The best argument against that, as far as I'm concerned, is that English is spelled phonetically--provided you speak English the way they did in England 400 years ago. 'Knight' really did used to be pronounced 'k-nig-h-t' rather than 'ni-t'.
Plus there's the issue of the language being portable. Someone living in Scotland pronounces words differently than someone in Barbados, and if we all spelled phonetically, then we'd all have a heck of a time understanding written communication from different countries. Standarized spelling--even when it's illogical--is more useful than strictly transcribing the sounds that come out of our mouths, because those sounds change with time and with distance.
Meanings change also. The word 'awful' used to mean basically the same thing as the word 'awesome'.
And I got thinking about this today because the Washington Post had an article (locked down for subscribers only now, so I won't link it) arguing against banning the word 'retard'. They made the point that the problem isn't the word, it's the attitude behind using it a particular way.
The term 'mental retardation' was originally introduced as a kinder way to describe intellectual disabilities than the commonly-used terms of that time, which included 'idiot', 'imbecile' and 'moron'.
And why did they want a new term? Because the general population was using the words 'idiot', 'imbecile' and 'moron' the same way people these days use the word 'retard'. It was becoming impossible to use those terms dispassionately without implying an insult.
So I think the Washington Post makes a fair point: The problem isn't the words, it's how they're used. If you ban a word, there's another that can be twisted into something just as ugly; you're better off attacking the offensive mindset rather than the language being used to express it.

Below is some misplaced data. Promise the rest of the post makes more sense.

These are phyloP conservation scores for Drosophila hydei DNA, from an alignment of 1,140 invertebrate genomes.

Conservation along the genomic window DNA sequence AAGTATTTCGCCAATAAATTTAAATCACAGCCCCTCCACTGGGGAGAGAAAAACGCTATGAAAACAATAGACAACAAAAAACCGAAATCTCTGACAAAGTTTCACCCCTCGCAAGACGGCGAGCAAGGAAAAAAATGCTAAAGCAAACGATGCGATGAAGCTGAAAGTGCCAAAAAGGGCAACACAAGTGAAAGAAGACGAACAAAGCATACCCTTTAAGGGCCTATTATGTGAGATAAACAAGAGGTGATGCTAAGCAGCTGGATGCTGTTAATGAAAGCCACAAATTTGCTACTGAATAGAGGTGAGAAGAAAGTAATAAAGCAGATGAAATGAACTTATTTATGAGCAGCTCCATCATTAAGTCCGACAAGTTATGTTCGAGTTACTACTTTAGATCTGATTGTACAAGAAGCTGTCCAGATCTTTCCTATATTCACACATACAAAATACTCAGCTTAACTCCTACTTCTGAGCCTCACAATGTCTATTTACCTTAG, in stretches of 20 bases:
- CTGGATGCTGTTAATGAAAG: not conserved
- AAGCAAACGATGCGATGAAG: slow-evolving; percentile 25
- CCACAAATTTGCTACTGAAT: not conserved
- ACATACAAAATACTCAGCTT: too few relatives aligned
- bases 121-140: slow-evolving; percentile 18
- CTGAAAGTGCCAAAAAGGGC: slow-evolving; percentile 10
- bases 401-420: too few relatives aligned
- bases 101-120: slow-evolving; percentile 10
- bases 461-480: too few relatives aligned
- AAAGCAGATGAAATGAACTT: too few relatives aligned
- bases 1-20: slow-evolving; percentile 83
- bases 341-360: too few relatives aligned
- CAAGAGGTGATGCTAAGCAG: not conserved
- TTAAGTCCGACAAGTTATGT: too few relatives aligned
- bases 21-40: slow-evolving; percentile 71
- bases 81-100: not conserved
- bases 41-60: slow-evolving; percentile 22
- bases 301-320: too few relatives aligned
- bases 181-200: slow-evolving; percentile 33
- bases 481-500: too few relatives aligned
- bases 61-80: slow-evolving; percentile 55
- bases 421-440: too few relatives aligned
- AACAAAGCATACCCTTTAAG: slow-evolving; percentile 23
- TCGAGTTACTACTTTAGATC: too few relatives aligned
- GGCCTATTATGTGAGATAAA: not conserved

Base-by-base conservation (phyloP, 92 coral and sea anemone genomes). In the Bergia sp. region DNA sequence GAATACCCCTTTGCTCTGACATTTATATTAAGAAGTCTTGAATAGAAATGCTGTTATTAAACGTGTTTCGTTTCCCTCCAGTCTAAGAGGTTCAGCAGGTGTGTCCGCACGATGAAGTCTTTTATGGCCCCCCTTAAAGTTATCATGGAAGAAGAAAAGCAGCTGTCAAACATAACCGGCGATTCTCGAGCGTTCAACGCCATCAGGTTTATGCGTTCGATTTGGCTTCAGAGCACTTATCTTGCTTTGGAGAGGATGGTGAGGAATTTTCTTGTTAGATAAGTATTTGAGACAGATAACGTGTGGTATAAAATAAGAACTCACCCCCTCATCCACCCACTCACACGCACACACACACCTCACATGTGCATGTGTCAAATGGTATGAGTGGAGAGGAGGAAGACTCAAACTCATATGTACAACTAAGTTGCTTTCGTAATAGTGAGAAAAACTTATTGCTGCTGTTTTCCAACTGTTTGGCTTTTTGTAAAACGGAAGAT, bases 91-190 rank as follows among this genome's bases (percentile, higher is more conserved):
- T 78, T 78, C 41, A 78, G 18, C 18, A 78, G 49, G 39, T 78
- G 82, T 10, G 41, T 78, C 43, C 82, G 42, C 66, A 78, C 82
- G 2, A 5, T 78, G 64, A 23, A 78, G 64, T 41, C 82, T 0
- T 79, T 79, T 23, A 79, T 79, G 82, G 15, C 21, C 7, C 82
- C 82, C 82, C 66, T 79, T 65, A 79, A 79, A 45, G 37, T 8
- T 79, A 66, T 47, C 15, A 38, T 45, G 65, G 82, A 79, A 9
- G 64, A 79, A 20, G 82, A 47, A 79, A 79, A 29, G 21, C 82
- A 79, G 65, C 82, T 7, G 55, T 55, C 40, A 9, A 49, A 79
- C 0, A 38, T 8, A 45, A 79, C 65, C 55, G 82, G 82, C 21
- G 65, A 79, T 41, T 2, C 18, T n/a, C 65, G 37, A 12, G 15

A writer needs a fine ear for not only what words mean, but what they mean when used in a variety of situations. Mark Twain is famous for (well, lots of great writing, but also for) saying the difference between the right word and the almost-right word is the difference between the lightning and the lightning bug.
This ties in to the wisdom behind Strunk and White's advice, "Omit needless words." If you say exactly what you mean, that doesn't take up much space. A punchline is usually brief. So is a scathing retort. So is an aphorism.
I'm certain the reason my first drafts are longer than my more polished versions is because figuring out what I want to say takes up much more space than saying it. Once I've hammered out what I wished to convey, I can sharpen my language and express the idea much more succinctly.
We blather only when we're trying to figure out what we mean to say--or when we haven't determined the exactly-right word yet.
Do you agree? Disagree? Is wordiness always a weakness, or is this call to be succinct yet another symptom of our society's lessening attention span--the 'sound bite' syndrome?
Are there words that have too much emotional weight to ever be reclaimed? Is there merit in banning them? Or should we fear any tendency to remove words (and thus concepts) from the public consciousness? Is doing so a form of thought control or propaganda?
I'd love to hear your thoughts!